This decision is the first appellate court decision on data breach standing since Clapper and will pose a significant hurdle to standing motions. Counsel should be aware that cases are more likely to be resolved on Federal Rule of Civil Procedure (FRCP) 12(b)(6) motions or at the summary judgment or class certification stages, all of which weigh in favor of early settlement.

For more information on this decision, see Legal Update, Seventh Circuit Holds Neiman Marcus Data Breach Plaintiffs Have Standing.

Independent Contractor Misclassification

Companies should review their independent contractor relationships in light of the Department of Labor's (DOL's) recent guidance on the economic realities test for identifying misclassified workers.

Administrator's Interpretation No. 2015-1 (guidance) clarifies the factors for determining if a worker is economically dependent on the company or in business for himself under the Fair Labor Standards Act (FLSA). The guidance takes the aggressive position that most workers are employees under the FLSA and states that a true independent contractor typically:

  • Does not perform work integral to the company's business.
  • Exercises managerial skills that affect his profit or loss.
  • Makes significant investments in his business beyond tools and comparable to the company's investments.
  • Possesses business skills and judgment beyond technical skills.
  • Does not work continuously for the company, unless a permanent or an indefinite relationship results from the worker's business initiative.
  • Exercises meaningful control over the work.

The guidance rejects the argument commonly made by companies that control over the worker is necessary due to the nature of the business or regulatory requirements.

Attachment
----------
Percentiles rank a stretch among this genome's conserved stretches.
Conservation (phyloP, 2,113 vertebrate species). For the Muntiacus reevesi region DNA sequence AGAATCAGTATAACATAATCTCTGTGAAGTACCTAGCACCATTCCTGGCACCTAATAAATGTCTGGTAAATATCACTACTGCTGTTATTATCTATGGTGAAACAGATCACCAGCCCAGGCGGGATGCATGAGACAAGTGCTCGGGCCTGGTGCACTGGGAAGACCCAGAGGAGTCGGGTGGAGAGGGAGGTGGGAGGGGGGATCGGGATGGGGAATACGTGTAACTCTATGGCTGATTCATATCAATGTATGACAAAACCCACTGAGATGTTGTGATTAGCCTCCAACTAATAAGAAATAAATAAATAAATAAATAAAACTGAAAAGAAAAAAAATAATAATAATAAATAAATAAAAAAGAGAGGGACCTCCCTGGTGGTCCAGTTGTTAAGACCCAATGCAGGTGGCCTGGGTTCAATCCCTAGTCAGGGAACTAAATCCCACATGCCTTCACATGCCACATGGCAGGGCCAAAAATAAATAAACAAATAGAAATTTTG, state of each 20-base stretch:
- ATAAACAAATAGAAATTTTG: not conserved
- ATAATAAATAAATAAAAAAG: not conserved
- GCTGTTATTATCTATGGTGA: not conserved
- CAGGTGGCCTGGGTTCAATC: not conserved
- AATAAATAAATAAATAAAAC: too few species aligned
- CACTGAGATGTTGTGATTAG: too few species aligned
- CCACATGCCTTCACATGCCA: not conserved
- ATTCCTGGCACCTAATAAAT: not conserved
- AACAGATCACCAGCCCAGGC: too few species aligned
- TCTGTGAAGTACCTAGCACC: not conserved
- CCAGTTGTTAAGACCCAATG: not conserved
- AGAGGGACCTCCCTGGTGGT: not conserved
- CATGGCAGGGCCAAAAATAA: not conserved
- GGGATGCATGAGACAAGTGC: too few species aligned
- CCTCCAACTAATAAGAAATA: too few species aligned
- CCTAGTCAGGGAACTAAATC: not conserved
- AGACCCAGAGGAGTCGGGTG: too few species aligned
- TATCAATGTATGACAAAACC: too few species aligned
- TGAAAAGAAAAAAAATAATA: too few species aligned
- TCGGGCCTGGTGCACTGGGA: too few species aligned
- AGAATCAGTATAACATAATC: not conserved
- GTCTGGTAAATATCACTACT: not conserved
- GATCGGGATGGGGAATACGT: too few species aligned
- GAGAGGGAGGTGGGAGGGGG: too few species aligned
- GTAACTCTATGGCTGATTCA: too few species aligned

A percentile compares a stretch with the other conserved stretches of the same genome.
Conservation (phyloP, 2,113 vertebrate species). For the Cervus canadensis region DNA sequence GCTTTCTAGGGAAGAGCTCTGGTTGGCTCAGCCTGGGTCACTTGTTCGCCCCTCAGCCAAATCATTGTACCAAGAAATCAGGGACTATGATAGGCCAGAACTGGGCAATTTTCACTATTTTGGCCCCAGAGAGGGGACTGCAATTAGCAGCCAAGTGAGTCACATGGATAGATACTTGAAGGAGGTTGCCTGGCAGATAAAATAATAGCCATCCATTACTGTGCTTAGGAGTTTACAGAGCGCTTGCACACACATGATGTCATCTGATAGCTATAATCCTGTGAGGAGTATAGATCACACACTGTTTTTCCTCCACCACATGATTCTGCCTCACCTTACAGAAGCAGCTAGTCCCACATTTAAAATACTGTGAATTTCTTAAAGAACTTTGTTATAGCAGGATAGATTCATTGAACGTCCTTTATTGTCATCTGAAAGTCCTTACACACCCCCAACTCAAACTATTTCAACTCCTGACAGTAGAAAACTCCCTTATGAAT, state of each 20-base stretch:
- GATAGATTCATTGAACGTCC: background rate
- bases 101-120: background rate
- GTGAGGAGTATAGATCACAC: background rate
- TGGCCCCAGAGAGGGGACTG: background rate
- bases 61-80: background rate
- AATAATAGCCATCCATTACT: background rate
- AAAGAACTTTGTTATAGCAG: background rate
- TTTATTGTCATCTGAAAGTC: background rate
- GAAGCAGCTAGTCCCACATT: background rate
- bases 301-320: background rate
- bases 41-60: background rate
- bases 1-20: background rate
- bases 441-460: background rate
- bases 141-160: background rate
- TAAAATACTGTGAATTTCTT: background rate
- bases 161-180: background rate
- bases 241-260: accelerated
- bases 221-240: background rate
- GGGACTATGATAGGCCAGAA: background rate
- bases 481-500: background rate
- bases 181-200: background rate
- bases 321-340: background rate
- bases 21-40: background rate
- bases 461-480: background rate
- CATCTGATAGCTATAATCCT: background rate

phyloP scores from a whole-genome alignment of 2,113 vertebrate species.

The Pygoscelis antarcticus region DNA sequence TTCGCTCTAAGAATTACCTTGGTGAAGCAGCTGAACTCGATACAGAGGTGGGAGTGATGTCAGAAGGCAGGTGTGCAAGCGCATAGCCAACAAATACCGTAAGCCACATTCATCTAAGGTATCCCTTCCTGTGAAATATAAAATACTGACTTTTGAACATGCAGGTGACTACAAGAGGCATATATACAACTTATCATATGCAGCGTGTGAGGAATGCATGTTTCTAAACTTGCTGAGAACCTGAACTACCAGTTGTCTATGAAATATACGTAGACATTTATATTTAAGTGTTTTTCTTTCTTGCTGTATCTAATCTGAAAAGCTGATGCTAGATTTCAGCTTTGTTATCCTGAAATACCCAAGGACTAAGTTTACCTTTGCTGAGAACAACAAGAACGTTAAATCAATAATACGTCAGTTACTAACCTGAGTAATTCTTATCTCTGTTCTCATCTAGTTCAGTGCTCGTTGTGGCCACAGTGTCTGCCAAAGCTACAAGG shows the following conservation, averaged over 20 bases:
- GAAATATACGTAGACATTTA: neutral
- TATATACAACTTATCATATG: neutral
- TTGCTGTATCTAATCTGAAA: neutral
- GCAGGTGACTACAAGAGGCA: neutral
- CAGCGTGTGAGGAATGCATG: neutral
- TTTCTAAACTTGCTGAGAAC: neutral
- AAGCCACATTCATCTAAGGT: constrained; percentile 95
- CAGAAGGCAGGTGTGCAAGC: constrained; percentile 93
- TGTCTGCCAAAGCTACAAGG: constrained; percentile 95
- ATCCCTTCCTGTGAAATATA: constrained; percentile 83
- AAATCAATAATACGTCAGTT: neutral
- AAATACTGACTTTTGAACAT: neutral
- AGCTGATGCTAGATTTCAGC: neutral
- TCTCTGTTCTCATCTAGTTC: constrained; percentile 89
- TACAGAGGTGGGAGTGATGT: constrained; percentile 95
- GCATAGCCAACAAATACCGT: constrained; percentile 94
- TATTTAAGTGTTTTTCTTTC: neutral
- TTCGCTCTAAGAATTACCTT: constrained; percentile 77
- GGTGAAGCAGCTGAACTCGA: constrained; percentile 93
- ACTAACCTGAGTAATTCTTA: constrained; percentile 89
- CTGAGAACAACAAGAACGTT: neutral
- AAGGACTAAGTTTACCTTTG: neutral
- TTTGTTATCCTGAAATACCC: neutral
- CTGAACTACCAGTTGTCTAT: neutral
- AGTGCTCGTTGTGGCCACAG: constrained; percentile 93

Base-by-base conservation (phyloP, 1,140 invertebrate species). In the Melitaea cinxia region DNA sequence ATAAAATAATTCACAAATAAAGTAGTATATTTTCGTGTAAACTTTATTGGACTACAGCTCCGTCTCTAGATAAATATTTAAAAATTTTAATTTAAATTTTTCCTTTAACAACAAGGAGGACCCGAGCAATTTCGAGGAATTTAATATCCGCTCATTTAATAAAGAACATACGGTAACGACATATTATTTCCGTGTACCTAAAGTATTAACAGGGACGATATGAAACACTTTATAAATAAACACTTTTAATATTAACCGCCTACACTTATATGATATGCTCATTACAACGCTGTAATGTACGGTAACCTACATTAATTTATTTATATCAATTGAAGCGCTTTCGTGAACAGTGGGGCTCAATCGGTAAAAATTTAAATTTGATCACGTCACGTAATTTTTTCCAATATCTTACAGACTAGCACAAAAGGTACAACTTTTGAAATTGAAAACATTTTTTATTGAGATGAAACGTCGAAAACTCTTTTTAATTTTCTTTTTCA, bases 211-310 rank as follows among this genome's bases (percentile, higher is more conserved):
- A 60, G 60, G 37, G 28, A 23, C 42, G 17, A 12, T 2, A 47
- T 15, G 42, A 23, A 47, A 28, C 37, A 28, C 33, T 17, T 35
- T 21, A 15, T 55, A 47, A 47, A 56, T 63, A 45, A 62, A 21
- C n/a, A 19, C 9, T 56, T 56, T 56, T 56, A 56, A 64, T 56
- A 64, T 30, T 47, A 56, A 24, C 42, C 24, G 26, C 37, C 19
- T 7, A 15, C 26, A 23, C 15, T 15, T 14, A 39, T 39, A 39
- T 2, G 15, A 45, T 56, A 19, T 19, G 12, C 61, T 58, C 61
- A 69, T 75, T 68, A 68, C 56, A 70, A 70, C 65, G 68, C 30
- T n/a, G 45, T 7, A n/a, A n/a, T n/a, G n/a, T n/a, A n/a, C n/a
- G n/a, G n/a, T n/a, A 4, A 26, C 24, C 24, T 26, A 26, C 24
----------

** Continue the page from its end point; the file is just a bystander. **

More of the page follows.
• Courts may vary in the level of deference afforded to the guidance, but companies should:
  • Conduct a privileged audit of their workforce.
  • Consider strategies for minimizing exposure from misclassification, including class action waivers in arbitration agreements.
  • Evaluate alternatives to reclassification, such as modifying the nature of the relationship.

Written independent contractor agreements are a good practice, although they are not determinative. These agreements should:

  • Be individually tailored and accurately describe the relationship.
  • Include terms that reflect the economic realities test.
  • Avoid boilerplate language and other red flags, such as non-compete provisions.
  • Be followed in practice.
  • Include strong indemnification language, if contracting with a company that employs the worker.

For more information on independent contractor classification, including the benefits of the classification and the penalties for misclassification, see Practice Note, Independent Contractor Classification.

About Practical Law

This look at the major issues on the horizon for corporate counsel comes from Practical Law – an online legal know-how service. View all the looming issues now – compliments of Practical Law The Journal, which covers the latest transactional and compliance topics that impact your practice. To gain access to more related know- how resources, please visit